Dr. Zbigniew Brzezinski interview with Renmin Ribao
March 20, 2013
Dr. Brzezinski was interviewed by Wen Xian and Li Boya of the Chinese paper Renmin Ribao on March 7, 2013. When the final version of the interview was printed in the March 19 edition of the Global Times, the Global Time’s editors omitted important sections dealing with foreign policy. Some of the omissions are printed below.
Some of the Cuts from the Interview Transcript
In response to Renmin Ribao’s question whether Dr. Brzezinski has any advice for China as it grows and gains more international influence:
Dr. Brzezinski: I don’t want to give lessons to the Chinese people. The Chinese people have their own experience, and they are led by intelligent leaders who know what is feasible and what is not. I would merely say that as a general proposition a world which is increasingly turbulent and dominated by political, religious, and ethnic turmoil is a world that is not going to be congenial to China’s national interests. So I think that it is important for China to be as engaged as America is in trying to deal with some of the global problems.
In response to the question of what Dr. Brzezinski’s perception is of the current US-China relationship:
Dr. Brzezinski: On the American side, we have a population that is not actively debating foreign policy, but we have a population that can express itself very freely on every subject. We have a press that is totally free…….
On the Chinese side, you have a press which never criticizes the government. There are no newspaper articles about corrupt senior officials until the government criticizes those officials. There are no critical statements about the Chinese leaders. So what your press says about us is more official. And it is much more nationalistic. As a result, what worries me these days is what I see in the Chinese press. Let me read you some passages just to give you a sense of what I have in mind. This is from an article in Liao Wang from August of last year. It says that the strategic objective of the United States “is to ensure its leading status in the entire Asia pacific region, build a trans-pacific order centered on the United States, and continue its Pacific dominance. And the key link in achieving this objective is to dismantle the East Asian regional corporation framework which has already taken shape….The key link here is to sow discord in the good neighborly, friendly, and cooperative relations between China and countries on its periphery.” In other words the US is accused of deliberately promoting—deliberately promoting—discord between China and its neighbors. This is from Liao Wang. And it goes on to give even more examples of this, and in a sense, it portrays the US as in effect hostile to China.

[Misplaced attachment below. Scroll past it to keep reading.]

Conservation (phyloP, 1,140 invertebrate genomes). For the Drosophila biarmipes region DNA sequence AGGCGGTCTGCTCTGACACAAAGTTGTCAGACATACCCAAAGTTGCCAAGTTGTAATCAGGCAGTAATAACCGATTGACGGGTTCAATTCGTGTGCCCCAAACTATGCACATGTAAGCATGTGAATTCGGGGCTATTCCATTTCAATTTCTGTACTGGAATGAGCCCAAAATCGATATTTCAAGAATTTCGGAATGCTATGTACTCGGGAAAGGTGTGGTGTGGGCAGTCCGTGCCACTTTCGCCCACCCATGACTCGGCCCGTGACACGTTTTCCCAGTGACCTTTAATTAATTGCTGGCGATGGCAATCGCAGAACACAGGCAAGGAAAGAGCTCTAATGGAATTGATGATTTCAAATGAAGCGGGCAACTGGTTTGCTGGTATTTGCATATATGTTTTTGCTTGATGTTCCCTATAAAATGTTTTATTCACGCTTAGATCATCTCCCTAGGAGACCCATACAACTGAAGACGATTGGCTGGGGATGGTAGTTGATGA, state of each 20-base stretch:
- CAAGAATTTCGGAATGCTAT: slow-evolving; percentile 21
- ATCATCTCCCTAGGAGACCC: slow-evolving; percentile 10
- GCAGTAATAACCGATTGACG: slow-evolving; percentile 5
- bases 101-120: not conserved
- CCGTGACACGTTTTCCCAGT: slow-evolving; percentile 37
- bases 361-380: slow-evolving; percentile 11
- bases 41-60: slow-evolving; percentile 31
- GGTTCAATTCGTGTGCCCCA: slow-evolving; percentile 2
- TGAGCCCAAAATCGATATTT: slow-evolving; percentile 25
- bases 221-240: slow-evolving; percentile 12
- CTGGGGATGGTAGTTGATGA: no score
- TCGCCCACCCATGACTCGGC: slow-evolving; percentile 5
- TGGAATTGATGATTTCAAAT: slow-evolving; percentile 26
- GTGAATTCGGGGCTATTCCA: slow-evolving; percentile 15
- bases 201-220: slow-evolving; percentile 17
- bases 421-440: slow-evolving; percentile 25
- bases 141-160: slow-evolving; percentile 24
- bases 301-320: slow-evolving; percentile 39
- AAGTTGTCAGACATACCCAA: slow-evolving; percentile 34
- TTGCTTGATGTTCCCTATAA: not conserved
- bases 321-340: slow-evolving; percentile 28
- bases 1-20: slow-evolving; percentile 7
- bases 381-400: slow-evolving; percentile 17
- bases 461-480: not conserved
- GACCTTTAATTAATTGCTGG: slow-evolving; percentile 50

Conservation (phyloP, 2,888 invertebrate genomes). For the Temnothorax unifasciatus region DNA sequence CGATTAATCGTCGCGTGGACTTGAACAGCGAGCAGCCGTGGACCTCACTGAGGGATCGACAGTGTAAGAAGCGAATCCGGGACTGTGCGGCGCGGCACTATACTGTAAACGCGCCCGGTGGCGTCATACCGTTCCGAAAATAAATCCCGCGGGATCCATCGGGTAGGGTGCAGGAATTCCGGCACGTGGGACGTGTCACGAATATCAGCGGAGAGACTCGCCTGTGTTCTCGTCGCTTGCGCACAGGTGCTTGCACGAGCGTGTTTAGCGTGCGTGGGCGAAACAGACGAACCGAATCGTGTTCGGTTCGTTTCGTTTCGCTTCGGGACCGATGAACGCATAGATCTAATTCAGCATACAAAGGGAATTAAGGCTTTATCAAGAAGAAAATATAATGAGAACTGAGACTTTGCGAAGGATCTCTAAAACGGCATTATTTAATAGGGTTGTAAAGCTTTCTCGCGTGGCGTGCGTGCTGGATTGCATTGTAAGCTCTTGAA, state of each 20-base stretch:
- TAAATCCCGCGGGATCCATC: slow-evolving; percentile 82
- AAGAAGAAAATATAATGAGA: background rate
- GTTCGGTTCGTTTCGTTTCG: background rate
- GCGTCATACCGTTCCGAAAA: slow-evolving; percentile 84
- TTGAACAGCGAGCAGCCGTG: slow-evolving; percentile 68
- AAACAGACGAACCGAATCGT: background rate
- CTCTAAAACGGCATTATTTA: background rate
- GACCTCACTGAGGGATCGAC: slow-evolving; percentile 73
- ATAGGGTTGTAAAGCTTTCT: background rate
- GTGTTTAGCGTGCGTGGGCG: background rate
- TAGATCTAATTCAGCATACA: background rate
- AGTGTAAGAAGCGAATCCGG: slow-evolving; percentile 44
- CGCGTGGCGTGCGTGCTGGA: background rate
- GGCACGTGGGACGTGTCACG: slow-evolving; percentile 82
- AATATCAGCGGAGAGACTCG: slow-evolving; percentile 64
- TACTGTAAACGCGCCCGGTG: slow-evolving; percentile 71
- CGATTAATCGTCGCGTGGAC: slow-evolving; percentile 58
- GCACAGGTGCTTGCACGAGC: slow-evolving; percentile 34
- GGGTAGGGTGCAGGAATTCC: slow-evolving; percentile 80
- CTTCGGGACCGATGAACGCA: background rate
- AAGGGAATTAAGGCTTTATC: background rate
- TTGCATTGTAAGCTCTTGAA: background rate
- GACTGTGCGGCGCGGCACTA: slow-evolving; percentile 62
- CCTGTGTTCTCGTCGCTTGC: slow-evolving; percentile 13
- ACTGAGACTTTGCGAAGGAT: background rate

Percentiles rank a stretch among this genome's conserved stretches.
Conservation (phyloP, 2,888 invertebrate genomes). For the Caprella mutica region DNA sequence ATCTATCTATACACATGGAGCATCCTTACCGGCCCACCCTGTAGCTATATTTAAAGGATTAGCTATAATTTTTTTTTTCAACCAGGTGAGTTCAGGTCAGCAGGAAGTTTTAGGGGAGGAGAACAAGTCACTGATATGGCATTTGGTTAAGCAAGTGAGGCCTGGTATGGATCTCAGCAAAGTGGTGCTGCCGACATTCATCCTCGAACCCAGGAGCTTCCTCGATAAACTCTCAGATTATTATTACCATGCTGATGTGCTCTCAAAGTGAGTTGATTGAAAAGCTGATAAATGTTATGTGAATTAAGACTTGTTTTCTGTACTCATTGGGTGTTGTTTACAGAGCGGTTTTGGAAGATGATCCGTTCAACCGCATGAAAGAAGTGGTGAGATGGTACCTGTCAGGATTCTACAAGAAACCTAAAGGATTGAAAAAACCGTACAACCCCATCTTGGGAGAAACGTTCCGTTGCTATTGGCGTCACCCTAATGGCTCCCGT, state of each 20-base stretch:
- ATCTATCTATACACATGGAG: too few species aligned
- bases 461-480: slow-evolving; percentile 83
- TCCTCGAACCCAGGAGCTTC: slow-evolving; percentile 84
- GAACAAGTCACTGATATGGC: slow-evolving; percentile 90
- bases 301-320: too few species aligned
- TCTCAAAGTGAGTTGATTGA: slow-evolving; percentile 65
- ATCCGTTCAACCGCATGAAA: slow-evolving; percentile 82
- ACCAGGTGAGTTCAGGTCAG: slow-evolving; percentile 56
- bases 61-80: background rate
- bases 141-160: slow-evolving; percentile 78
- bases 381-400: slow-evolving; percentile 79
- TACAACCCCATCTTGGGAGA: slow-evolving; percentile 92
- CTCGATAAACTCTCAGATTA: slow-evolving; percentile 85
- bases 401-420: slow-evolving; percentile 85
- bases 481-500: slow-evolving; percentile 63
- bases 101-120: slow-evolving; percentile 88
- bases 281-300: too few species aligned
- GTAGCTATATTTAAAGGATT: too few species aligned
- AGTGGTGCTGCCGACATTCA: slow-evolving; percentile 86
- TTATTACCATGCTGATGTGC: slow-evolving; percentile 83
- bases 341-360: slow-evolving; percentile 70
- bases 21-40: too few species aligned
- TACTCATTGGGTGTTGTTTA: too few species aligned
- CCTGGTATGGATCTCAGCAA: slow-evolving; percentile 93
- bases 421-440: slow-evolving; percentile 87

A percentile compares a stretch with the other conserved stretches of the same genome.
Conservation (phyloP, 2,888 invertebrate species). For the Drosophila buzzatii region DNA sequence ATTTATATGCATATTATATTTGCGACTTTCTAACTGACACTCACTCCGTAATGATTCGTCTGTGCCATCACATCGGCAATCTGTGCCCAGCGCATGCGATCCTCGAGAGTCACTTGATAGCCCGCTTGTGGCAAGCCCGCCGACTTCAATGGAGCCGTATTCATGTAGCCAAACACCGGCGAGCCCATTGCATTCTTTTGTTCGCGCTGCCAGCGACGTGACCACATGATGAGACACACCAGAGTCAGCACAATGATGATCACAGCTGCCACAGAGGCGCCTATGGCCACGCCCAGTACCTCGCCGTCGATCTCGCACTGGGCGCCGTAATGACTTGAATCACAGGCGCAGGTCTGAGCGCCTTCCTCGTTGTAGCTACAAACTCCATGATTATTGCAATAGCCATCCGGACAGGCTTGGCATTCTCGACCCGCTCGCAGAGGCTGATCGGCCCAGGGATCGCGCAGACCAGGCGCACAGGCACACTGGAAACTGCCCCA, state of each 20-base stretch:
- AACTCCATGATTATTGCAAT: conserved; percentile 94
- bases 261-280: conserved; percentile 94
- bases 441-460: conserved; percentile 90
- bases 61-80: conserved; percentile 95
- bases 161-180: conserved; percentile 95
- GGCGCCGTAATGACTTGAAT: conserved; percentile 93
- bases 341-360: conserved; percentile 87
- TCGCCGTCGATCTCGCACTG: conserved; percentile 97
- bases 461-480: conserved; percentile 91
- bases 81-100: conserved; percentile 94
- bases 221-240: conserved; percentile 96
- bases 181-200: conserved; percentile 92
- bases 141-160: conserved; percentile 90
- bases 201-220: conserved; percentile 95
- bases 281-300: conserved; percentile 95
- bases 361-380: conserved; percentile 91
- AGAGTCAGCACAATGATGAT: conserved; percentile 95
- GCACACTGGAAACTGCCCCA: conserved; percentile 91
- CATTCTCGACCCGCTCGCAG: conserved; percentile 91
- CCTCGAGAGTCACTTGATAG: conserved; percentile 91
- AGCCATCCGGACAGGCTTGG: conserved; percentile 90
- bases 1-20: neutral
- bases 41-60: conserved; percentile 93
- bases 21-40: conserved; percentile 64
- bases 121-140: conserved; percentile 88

Here is something from your own newspaper, Ren Min Ri Bao, from January 30th. The United States “is boosting old military alliances, damaging the political foundation of East Asian peace, sharpening the territorial sovereignty contradictions between China and the countries around it, building a united front aimed at China, forcibly pushing the Trans-Pacific Strategic Economic Partnership, and disrupting the self-determined cooperation and regional integration process between the East Asian countries.” And then it goes on to say that “in order for China to achieve strategic balance in the Asia Pacific region, it must greatly increase its military presence” and so forth, and “[China] should give full play to the strategic role of Russia and DPRK.” In other words, the response should be China lining up with Russia and DPRK against the United States. I have another example from your paper, Ren Min Ri Bao, here. It is from just last week, February 28, and it says “America's overall goal is to secure the total control of the Eurasian Continent, and the purpose of clearing the perimeter is to pave the way for ultimately subduing China and Russia." It continues “...this no longer is simply containment aimed at impeding expansion; rather, it is a way of choking aimed at controlling or even suffocating the other side." The author even writes “judging by the historical experience of the Cold War between the United States and the Soviet Union, containment will surely be accompanied by murder."